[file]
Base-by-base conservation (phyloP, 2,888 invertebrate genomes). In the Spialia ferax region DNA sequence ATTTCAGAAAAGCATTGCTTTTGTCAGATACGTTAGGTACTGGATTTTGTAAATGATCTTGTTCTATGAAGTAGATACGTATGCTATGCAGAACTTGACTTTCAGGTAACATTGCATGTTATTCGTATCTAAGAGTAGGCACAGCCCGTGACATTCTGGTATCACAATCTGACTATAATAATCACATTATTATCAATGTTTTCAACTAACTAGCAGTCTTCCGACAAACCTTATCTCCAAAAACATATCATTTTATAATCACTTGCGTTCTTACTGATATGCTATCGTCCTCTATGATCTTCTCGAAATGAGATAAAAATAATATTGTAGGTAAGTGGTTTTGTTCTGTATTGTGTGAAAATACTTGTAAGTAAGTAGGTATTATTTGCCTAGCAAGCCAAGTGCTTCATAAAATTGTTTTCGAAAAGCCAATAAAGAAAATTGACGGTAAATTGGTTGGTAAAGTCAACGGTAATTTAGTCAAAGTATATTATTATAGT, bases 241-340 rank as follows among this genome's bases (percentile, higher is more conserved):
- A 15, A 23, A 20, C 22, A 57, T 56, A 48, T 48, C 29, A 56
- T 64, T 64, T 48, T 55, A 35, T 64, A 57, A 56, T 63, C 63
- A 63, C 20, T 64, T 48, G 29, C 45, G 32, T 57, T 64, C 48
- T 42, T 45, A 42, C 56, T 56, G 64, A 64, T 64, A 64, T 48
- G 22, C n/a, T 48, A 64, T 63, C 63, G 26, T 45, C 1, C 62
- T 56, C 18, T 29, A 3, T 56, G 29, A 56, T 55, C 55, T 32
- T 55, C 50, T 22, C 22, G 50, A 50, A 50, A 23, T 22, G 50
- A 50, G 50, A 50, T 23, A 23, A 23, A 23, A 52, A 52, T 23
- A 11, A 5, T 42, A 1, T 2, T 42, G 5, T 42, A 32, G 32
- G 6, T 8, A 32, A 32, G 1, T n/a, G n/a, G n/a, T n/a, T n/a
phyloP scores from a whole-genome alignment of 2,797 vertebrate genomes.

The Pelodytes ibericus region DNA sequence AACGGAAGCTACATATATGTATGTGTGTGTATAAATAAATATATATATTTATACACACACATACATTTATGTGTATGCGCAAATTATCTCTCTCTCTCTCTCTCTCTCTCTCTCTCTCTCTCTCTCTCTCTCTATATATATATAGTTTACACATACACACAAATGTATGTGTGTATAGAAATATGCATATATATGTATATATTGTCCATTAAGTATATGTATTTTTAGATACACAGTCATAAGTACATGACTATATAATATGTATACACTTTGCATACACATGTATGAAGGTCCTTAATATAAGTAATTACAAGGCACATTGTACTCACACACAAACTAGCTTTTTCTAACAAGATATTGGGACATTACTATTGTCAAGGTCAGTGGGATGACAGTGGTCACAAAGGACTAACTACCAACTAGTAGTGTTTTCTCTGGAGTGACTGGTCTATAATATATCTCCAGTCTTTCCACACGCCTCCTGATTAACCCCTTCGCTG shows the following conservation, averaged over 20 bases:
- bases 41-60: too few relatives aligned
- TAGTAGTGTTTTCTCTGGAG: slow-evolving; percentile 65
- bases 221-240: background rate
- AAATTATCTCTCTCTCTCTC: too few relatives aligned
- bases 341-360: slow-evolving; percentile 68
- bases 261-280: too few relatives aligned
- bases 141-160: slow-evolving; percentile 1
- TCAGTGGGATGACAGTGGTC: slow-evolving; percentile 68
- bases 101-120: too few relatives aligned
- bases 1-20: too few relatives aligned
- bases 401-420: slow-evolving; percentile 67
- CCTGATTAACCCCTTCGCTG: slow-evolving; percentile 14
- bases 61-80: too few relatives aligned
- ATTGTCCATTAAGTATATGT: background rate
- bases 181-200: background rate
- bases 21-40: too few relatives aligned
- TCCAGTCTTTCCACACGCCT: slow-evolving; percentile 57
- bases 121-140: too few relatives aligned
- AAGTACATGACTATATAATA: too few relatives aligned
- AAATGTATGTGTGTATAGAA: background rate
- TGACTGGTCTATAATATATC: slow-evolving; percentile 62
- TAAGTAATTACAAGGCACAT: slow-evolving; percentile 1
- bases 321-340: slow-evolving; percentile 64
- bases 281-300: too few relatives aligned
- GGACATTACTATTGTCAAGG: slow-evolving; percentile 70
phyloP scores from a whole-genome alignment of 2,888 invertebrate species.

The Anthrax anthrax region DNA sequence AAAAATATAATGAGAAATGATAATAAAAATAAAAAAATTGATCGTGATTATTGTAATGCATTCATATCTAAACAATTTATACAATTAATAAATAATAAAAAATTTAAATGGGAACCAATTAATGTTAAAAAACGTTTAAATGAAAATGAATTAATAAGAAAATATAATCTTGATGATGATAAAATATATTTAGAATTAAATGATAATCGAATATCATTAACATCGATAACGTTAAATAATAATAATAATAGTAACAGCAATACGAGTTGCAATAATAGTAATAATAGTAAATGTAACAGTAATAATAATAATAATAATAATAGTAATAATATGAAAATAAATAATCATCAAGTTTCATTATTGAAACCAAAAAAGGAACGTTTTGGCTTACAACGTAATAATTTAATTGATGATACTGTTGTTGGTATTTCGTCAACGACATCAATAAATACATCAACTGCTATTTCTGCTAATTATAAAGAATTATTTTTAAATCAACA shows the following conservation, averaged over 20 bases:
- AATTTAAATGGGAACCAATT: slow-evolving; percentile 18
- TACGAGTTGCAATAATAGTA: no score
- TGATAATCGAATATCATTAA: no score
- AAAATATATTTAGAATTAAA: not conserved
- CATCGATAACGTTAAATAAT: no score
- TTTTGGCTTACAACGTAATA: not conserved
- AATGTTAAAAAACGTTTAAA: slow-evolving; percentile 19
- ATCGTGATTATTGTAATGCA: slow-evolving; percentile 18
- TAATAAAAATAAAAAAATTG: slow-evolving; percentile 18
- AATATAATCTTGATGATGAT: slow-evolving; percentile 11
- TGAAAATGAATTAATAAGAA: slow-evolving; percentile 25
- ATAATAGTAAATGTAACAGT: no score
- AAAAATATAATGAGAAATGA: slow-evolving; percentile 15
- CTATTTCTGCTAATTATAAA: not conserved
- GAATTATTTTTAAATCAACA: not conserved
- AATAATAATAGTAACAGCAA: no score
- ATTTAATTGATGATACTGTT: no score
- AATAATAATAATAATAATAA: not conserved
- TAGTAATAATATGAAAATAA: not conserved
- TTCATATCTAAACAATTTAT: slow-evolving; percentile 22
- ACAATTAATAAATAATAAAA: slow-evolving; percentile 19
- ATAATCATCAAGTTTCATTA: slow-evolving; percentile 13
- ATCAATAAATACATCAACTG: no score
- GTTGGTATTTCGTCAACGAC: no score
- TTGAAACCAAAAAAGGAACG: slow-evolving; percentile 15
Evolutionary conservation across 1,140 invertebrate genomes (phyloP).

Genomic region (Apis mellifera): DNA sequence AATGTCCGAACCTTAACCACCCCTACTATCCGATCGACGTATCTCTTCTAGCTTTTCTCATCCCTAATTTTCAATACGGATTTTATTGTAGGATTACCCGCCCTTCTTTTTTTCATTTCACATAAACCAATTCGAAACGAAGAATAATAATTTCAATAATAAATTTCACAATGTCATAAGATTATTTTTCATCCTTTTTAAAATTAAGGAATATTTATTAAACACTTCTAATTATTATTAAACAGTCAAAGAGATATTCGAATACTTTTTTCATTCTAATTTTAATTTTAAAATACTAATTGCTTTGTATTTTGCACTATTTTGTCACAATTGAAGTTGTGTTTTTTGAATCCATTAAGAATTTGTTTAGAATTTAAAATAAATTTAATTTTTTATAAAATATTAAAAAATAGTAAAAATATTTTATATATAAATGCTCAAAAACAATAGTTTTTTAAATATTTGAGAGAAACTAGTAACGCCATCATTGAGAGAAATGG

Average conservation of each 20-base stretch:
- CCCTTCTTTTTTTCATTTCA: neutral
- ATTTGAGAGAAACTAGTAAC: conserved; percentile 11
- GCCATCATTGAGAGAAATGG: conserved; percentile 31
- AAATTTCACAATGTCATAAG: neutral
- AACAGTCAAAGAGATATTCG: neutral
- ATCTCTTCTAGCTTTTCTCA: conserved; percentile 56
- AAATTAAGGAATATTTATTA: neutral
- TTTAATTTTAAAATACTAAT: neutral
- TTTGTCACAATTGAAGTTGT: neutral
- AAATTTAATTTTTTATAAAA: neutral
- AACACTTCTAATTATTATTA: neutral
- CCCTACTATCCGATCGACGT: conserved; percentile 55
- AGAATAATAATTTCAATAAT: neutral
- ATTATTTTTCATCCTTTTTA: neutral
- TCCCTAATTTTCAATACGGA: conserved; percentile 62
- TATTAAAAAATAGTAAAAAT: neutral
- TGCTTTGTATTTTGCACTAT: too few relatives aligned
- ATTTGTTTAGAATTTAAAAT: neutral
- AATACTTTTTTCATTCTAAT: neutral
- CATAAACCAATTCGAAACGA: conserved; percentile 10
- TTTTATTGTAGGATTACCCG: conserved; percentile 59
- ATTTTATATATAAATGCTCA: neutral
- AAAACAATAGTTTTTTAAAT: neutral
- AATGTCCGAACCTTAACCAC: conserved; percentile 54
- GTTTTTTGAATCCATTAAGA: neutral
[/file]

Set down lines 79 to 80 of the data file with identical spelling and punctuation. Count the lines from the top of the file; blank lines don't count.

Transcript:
- AACACTTCTAATTATTATTA: neutral
- CCCTACTATCCGATCGACGT: conserved; percentile 55